Book Review: Little Secrets by Jennifer Hillier

Little Secrets by Jennifer Hillier

Rating:  ★★★★

This was a pretty awesome read. I’m glad I took a chance on it. I was worried it would upset me (abducted children is the main plotline, and not something I really want to cope with). While it is a central theme, there was nothing too graphic in regards to the abducted children. Other content warnings: attempted suicide and suicidal thoughts, drug overdose, and self harm.

The plot is pretty straightforward.  Marin is out shopping one day with her son in a busy market.  She stops to take a phone call and by the time she turns around her son is gone.  The police don’t have any leads and one year later he is still missing.  Marin hires a private investigator to continue searching for him, since the police have given up.

The book wastes no time getting to the story. I was sucked in from the moment I started and finished it in less than 24 hours. I could not stop turning the pages. The prose isn’t overly flowery or descriptive.

Marin is mostly a compelling character. I will say it’s hard to relate to a millionaire and sometimes I was frustrated with how much focus there was on Marin’s stuff or keeping her status. (Of course she can’t divorce her husband, he’s so much richer than her and what would that leave her with? Three successful celebrity hair salons? Pfft.) There is another POV character- Kenzie, who is supposed to be struggling, but I honestly didn’t understand how.. and it made me wonder more than once if the author was a little out of touch with us mere mortals but I digress.

I will say I had the whodunnit pegged fairly early. I actually didn’t mind that so much because I was so curious to see how we’d arrive at that conclusion. If everything else in the book is entertaining (and it was) I don’t mind when I guess parts of the plot. I did not know how it would end.

The other thing that frustrated me was the girl on girl hate, so if that’s something that bothers you steer clear. Overall I enjoyed it and will definitely look for more from Hillier in the future.

Little Secrets releases on April 21, 2020 from Minotaur Books, and can be found on GoodReads or preordered on Amazon. Thank you to the publisher for supplying a review copy.

25 thoughts on “Book Review: Little Secrets by Jennifer Hillier

  1. I just finished reading Why We Can’t Sleep by Ada Calhoun, which is about why Gen X women are struggling so hard. One thing I noticed was that the book claims that Gen X women think they’re supposed to be independently wealthy, great moms, great career women, and be hot, too. I was putting some things together in my head and wondered if that’s why we keep getting thriller novels about women who have the perfect life, but all is not what it seems, or even if their life is perfect, they don’t really like it — that the people writing these thriller novels are Gen X women.

    Liked by 1 person

    • That’s a super interesting theory. I do enjoy these novels every once in awhile. I was annoyed with Marin in this case because she was like “oh pity me, how could I ever ask for a divorce, I would be so poor!” And I’m over here living pay check to pay check wondering what Uber wealthy planet the author and MC are living on. Parts of it seemed out of touch.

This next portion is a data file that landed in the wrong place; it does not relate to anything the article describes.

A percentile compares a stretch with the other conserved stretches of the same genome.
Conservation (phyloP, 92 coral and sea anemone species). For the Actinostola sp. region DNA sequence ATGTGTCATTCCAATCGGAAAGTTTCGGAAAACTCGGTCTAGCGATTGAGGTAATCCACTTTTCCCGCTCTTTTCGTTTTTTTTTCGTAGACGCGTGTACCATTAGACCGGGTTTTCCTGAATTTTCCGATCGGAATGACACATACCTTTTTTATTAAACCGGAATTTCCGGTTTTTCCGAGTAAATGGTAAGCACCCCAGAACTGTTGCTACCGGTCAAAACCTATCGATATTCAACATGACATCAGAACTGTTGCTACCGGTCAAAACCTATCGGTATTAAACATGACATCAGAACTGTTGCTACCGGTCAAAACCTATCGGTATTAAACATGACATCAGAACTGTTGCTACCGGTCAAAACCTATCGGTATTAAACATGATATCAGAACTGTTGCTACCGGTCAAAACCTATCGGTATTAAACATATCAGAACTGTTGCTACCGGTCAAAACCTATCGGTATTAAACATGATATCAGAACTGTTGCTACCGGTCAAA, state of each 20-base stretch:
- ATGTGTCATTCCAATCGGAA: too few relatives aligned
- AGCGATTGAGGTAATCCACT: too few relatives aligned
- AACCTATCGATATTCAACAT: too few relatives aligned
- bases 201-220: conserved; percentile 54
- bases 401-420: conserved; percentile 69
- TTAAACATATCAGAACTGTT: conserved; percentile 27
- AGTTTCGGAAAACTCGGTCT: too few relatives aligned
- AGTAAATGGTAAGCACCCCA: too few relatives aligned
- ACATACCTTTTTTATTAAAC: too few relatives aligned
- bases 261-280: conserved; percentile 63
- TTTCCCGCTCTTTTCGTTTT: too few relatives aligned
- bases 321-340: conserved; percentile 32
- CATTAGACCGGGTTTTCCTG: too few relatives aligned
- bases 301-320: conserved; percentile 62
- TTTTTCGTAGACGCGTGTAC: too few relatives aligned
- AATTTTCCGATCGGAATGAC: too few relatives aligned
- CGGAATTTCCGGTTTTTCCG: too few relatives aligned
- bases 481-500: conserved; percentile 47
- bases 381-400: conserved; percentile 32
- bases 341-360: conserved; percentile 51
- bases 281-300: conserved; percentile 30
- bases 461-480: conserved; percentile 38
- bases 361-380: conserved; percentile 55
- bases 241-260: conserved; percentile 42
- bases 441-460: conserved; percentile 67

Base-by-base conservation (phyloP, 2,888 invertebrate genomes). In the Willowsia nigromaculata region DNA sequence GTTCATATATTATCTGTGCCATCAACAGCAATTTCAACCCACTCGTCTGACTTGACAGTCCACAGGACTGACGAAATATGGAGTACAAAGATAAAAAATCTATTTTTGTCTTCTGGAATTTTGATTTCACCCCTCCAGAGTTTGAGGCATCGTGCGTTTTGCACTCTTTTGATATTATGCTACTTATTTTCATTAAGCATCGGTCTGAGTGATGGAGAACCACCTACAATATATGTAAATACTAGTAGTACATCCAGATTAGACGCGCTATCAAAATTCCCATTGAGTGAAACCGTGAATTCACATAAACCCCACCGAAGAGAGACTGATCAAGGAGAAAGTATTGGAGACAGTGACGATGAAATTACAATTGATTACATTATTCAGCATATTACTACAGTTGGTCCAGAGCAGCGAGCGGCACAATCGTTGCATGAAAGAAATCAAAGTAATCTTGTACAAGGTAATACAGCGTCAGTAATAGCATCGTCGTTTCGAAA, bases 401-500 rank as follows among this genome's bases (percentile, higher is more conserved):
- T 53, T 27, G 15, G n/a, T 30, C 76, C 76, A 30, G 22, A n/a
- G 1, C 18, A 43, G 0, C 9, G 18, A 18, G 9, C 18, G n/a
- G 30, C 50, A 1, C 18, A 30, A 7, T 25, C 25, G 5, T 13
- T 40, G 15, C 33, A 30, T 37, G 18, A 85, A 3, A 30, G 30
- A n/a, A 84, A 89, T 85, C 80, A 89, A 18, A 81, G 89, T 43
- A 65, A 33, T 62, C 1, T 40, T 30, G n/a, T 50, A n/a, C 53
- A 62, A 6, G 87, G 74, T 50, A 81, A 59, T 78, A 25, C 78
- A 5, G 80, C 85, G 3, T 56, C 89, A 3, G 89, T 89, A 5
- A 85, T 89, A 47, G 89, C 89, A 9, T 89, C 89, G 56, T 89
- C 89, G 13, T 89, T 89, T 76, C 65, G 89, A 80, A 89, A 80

2. Pingback: Book Review: Jar of Hearts by Jennifer Hillier | Hamlets & Hyperspace

  3. Okay, so reading back on my previous comments, it’s funny that I did actually listen to Little Secrets. My co-worker listened to it and recommended it to me. I wanted to listen to it so maybe we could have something to relate over. I liked the resolution between Marin and Kenzie, but I wondered what was up with Kenzie taking care of her mom’s long-term care facility bills while she was in grad school. Grad students can barely afford themselves, and well-to-do families can barely afford those facilities, so why add this extra plot point of Kenzie having to keep her mother in a home? It seemed like a lot.

    Liked by 1 person

    • I also didn’t really understand Kenzie’s plot line. Maybe that’s what I missed? Her mother was in a home? I read an ARC so I’m not sure if anything changed before it released. I think I was more confused that the husband kept throwing money at her and it still was never enough. I’m probably what people would consider “middle class” but to me I feel poor. So the amounts of money that guy was just throwing at her seemed obscene to me. The things rich people throw their money away on boggle my mind.


      • Kenzie and her old college roommate were basically professional girlfriends who would end up blackmailing dudes who wanted to go back to their wives and dismiss Kenzie or her friend. The girls would then ask for $50,000, something like that, to promise to never come around again. Kenzie’s mom was in an assisted care facility for some reason, so Kenzie was always on the verge of missing a payment to them. I think the author tried to make us feel bad, but most Americans don’t go around blackmailing people to support their parents. I definitely didn’t believe that she was slowly falling in love with the husband at all, and it was too coincidental that she knew Sal. I was actually really interested in the grief group. The way their lives had basically paused the day their children went missing was something I hadn’t thought of.

        Liked by 1 person

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